Movie mobsters highlight newly released Blu-ray sets

Published: Friday, May 17 2013 3:00 p.m. MDT

Edward G. Robinson as the title character in "Little Caesar" is wounded in a drive-by shooting. The film made Robinson a star in 1931.

Warner Bros.

Classic mobster movies old and young are being released in upgraded Blu-ray packaging, as are two of the “Vacation” comedies.

“Ultimate Gangsters Collection: Classics” (Warner/Blu-ray, 1931-49, b/w, five discs, $49.99, featurettes, documentary: “Public Enemies: the Golden Age of the Gangster Film”; 32-page booklet).

“Ultimate Gangsters Collection: Contemporary” (Warner/Blu-ray, 1975-2006; R for violence, language, sex, drugs; five discs, $49.99, deleted scenes, audio commentaries, featurettes; 32-page booklet). Digging into its vast archives, Warner Bros. has upgraded to Blu-ray four classic mob movies from the 1930s and ’40s and reissued Blu-rays of five more recent gangland pictures.

“Classics” includes the films that made stars of Edward G. Robinson (“Little Caesar”), James Cagney (“The Public Enemy”) and Humphrey Bogart (“The Petrified Forest,” though it would be a few more years before he would climb to the level of Robinson and Cagney). Also here is a later Cagney classic, “White Heat.” All are excellent black-and-white films and each looks fabulous with crisp definition in these new editions.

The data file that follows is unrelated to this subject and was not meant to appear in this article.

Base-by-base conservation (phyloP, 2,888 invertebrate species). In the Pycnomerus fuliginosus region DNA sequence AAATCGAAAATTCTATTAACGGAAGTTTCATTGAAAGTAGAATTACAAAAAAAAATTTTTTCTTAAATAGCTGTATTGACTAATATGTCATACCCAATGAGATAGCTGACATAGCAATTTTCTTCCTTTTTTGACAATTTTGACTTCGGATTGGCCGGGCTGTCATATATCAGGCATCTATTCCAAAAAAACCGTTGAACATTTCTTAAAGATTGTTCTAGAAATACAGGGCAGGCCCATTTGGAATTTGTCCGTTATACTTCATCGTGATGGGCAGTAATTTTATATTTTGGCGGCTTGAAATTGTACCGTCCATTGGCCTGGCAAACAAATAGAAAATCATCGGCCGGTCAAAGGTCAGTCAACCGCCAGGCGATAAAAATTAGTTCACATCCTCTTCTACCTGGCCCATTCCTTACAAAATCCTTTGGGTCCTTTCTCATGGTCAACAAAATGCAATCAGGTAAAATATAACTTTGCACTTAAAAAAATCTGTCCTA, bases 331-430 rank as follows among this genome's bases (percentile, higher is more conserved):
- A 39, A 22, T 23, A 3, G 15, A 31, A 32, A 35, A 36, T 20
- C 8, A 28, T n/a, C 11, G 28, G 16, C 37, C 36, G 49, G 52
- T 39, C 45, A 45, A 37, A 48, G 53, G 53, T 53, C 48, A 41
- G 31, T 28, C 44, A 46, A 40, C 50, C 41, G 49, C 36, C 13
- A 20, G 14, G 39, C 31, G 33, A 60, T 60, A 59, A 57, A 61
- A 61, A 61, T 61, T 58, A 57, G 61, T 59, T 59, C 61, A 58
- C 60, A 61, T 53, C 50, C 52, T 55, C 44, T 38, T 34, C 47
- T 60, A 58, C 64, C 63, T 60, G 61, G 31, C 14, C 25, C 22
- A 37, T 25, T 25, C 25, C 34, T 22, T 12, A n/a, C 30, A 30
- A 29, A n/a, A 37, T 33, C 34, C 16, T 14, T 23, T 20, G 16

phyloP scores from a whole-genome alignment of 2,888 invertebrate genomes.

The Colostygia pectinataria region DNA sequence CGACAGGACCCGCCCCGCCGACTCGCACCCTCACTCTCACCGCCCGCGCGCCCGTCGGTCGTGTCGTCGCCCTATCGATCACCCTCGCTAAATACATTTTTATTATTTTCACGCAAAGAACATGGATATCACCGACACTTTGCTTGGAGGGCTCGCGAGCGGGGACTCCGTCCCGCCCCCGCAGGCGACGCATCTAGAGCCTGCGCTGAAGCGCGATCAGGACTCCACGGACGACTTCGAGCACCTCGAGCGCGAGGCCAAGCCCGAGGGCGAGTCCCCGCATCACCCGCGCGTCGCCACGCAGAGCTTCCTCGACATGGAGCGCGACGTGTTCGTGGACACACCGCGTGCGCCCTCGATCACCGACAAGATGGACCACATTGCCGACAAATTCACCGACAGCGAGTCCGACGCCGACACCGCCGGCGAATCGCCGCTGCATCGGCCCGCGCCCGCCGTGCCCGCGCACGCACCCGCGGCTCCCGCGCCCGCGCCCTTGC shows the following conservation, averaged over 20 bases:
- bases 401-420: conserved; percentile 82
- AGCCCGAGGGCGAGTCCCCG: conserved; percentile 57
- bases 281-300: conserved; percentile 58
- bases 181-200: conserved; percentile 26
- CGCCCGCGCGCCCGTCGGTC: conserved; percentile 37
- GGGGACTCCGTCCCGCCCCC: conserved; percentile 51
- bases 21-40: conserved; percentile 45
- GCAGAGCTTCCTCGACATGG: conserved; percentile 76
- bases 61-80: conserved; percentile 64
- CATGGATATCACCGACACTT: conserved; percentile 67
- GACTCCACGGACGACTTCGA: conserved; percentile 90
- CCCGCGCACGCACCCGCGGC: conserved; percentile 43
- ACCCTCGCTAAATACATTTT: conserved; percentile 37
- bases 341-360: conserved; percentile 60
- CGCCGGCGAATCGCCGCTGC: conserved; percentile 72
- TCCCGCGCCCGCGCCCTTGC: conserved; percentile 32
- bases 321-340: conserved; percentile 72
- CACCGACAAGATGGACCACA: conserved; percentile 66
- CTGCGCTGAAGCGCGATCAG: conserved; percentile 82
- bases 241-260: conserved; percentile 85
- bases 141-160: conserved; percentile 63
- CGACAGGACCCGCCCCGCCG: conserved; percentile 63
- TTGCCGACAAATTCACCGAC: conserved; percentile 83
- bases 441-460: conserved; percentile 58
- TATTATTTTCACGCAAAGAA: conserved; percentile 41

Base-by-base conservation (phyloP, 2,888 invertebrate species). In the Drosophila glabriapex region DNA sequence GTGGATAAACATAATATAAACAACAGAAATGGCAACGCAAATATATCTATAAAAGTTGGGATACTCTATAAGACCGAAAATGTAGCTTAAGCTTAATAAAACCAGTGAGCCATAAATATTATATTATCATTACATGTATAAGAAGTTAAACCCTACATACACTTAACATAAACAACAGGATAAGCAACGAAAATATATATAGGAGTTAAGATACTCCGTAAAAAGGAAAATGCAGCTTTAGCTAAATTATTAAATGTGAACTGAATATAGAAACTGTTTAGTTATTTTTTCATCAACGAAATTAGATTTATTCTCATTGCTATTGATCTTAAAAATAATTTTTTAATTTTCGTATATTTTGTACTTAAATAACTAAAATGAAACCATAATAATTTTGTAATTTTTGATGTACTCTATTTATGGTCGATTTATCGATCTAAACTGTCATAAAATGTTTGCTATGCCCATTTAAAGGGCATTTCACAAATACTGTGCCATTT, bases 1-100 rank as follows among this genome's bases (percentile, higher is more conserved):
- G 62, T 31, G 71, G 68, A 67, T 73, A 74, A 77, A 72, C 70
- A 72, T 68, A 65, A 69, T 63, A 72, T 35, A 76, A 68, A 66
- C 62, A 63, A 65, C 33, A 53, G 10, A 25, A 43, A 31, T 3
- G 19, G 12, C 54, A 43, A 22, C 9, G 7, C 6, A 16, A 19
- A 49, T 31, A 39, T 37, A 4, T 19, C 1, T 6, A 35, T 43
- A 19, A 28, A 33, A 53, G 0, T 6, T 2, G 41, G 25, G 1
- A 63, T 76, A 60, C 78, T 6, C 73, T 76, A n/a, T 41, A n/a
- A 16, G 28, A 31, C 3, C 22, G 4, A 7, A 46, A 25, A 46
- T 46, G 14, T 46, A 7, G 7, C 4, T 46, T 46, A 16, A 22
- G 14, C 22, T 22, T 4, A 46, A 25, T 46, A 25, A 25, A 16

“Contemporary” has five films, three directed by Martin Scorsese and four starring Robert De Niro: “Mean Streets,” “The Untouchables,” “Goodfellas,” “Heat” and “The Departed,” all of which are very good pictures, albeit very deserving of their R ratings.

“National Lampoon’s Vacation” (Warner/Blu-ray, 1983; R for language, nudity, sex; $19.98, new introduction, audio commentary, episode of “Inside Story,” trailer).

Vegas Vacation” (Warner/Blu-ray, 1997, PG, $19.98). The original “Vacation” film starring Chevy Chase and Beverly D’Angelo is a Blu-ray re-release with all the previously issued bonus features, along with a 2011 episode of A&E’s cable series “Inside Story,” which spends 90 minutes discussing the making of the movie. The film itself is quite racy, earning its R rating, and is equal parts hilarious and lame. But it was a huge hit, No. 11 on the 1983 box-office chart, a list led by “Return of the Jedi.” For “Vegas Vacation,” Chase and D’Angelo (and Randy Quaid) return for this fourth and final theatrical film, a so-so effort, and the first in the series to get a PG rating (earlier sequels are PG-13).

My Neighbor Totoro” (Disney/Blu-ray, 1988, G, $39.99, Blu-ray and DVD versions, featurettes, storyboards, trailers).

Howl’s Moving Castle” (Disney/Blu-ray, 2004, PG, $39.99, Blu-ray and DVD versions, featurettes, storyboards, trailers). These Japanese animated favorites by Hayao Miyazaki, dubbed in English by star performers, including Lauren Bacall, Christian Bale, Jean Simmons and Billy Crystal, were released in this country by Disney and remain popular with cartoon buffs. Both are wildly imaginative fantasies involving children and both are highly entertaining and visually striking.

E-MAIL: hicks@deseretnews.com

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